1. French citizens, their spouses (married, civil union and cohabiting) and their children.

2. Citizens of the European Union or equivalent, their spouse (married, civil union or cohabiting partner) and their children, whose main residence is in France or who are in transit through France on the return trip to their main residence in a European Union country or equivalent or to a country whose nationality they hold;

3. Citizens of other countries with a valid French or European residence permit or long-stay visa, whose main residence is in France or who are in transit through France on the return trip to their main residence in a European Union country or similar country.

4. British citizens and their family members who are eligible under the agreement for the withdrawal of the United Kingdom of Great Britain and Northern Ireland from the European Union and the European Atomic Energy Community.

5. Citizens of other countries holding a long-stay visa issued for the purpose of family reunion or reunification of refugee families, beneficiaries of subsidiary protection and stateless persons.

6. Foreign health or research professionals engaged in the fight against COVID-19, their spouse (married, civil partner, cohabiting partner upon presentation of proof of community of life) and their children.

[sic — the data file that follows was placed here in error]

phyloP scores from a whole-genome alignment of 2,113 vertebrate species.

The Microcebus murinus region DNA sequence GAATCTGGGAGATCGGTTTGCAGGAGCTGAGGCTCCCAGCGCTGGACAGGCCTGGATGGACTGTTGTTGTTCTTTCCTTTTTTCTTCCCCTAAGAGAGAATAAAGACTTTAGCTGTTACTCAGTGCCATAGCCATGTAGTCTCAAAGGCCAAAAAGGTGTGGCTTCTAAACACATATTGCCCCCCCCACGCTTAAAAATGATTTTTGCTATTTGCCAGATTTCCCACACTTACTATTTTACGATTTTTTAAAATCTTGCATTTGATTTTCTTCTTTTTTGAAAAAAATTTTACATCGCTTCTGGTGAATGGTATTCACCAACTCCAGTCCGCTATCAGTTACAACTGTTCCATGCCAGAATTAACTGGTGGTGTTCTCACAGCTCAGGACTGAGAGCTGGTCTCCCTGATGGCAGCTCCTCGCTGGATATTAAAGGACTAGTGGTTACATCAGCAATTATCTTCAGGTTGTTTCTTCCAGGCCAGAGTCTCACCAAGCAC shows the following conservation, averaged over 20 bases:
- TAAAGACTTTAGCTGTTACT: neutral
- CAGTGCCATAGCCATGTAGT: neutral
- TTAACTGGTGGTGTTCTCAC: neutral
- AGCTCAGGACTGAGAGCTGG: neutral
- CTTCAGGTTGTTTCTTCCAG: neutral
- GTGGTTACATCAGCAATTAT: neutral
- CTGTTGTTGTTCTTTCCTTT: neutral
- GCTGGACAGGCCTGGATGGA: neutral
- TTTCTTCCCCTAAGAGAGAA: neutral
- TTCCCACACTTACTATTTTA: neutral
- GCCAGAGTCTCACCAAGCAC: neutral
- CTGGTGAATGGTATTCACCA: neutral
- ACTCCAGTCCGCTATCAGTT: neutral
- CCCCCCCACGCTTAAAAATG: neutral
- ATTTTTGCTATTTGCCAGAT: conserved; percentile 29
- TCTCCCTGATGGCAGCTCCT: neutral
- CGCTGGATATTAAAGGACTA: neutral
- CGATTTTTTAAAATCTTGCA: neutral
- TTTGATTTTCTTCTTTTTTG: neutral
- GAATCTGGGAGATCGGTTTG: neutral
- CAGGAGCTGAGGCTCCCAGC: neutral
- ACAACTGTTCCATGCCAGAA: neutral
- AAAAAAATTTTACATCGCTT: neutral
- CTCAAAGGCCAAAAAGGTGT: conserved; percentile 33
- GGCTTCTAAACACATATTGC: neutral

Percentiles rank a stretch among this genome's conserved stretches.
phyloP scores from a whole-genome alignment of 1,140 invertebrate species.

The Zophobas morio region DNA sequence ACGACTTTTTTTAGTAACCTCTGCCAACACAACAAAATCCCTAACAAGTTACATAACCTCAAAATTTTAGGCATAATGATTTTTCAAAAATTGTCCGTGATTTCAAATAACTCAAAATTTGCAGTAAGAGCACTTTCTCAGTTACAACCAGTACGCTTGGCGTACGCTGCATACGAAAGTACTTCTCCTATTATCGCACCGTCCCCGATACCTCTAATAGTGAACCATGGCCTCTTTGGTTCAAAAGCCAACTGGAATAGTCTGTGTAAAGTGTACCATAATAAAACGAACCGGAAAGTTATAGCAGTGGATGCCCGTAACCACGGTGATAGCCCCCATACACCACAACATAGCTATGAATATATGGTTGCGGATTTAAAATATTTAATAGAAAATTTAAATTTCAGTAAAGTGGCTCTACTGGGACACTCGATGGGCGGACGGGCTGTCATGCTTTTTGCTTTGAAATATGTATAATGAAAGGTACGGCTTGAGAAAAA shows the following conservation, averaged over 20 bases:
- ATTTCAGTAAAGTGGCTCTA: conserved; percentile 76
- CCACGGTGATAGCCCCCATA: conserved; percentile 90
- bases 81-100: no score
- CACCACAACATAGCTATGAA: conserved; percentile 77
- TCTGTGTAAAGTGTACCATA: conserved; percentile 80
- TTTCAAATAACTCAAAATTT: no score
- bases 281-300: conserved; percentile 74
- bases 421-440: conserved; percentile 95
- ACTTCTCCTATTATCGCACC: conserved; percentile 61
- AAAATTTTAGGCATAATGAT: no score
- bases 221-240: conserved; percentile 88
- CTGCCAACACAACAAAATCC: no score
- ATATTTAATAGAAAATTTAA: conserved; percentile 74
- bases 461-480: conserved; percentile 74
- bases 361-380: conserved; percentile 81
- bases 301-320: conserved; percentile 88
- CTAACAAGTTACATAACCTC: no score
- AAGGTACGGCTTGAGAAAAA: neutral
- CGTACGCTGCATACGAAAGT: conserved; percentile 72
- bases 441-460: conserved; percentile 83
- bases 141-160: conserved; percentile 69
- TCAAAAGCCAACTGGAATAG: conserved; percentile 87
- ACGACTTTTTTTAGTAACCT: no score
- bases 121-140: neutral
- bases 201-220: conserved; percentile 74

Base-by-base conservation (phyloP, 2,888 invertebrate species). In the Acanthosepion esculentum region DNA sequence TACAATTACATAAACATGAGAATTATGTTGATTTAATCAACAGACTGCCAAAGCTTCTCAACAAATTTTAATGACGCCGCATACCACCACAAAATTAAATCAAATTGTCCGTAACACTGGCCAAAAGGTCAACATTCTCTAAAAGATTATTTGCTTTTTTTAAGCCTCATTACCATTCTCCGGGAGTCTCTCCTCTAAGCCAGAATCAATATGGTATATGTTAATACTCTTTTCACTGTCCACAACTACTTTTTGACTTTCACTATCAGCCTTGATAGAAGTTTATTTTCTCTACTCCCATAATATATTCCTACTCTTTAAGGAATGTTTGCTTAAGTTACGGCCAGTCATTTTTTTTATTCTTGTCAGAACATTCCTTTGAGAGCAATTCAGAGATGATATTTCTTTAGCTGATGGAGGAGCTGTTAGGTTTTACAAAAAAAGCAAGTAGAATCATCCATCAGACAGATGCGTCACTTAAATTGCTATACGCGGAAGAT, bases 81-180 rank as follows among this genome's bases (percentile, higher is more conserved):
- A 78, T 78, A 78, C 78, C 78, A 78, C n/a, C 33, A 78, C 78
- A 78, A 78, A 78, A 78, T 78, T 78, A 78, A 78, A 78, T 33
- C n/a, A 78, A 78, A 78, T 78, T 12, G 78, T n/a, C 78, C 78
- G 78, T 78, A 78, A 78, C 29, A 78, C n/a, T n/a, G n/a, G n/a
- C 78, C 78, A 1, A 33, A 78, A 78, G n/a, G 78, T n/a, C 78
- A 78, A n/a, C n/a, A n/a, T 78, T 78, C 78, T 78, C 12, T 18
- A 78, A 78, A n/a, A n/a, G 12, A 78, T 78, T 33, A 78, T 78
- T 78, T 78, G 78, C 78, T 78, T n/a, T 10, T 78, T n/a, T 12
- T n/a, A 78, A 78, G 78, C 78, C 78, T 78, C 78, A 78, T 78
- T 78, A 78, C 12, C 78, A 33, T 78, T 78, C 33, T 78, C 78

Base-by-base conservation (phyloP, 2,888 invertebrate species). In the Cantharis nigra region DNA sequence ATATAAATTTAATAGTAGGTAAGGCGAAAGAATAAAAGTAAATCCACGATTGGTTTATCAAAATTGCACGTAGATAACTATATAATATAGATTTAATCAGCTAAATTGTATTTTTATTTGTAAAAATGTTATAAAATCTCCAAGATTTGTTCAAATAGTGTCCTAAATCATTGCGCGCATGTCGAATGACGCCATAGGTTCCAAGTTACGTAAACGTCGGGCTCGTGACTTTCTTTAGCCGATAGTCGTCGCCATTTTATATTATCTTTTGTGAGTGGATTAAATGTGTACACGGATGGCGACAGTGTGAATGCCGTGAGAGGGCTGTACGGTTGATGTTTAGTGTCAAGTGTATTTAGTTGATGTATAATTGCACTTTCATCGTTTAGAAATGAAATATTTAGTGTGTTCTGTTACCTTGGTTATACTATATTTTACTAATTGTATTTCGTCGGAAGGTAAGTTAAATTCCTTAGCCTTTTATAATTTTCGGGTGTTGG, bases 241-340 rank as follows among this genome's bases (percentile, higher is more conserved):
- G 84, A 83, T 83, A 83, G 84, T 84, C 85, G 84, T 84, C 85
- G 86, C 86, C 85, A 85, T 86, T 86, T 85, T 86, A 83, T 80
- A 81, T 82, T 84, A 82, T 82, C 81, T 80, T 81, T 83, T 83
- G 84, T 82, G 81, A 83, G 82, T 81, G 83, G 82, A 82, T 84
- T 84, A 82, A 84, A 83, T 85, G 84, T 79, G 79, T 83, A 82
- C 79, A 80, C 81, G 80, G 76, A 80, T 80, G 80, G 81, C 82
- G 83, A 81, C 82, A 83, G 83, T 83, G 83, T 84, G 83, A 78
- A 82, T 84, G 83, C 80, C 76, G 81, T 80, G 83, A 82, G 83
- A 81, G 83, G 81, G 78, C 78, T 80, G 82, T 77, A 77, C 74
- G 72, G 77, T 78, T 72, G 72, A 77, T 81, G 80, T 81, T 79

6bis. Foreign health or research professional engaged as an associate trainee.

7. Citizens of other countries with a “Passeport Talent” (talent passport) long-stay visa (LSV), their spouse (married, civil union or cohabiting partner upon presentation of proof of cohabitation) and their children.

8. Students enrolled in French as a foreign language (FLE) courses prior to enrolment in a higher education institution, or who have passed the oral examinations in French higher education institutions or enrolled to start the 2021-2022 academic year. Researchers settling in France on invitation by a research laboratory, for research activities requiring physical presence, their spouse (married, civil union, cohabiting partner on presentation of proof of community of life) and their children.

9. Workers in the land, sea and air transport sector or transport service providers, including drivers of any vehicle carrying goods for use in the territory, as well as those merely transiting or travelling as passengers in order to establish themselves or train at their home base.

10. Foreign citizens working for a diplomatic or consular mission, or an international organization with its headquarters or an office in France, as well as their spouse and their children or a foreign citizen of a third country staying in France for a compelling professional reason under a mission order issued by their country of origin.

11. Traveller in transit in the international zone for less than 24 hours.

12. British officials discharging their duties, border police officers and customs officers.

13. Channel Tunnel staff (engaged inter alia in operations, maintenance, security) or cross-Channel facilities staff.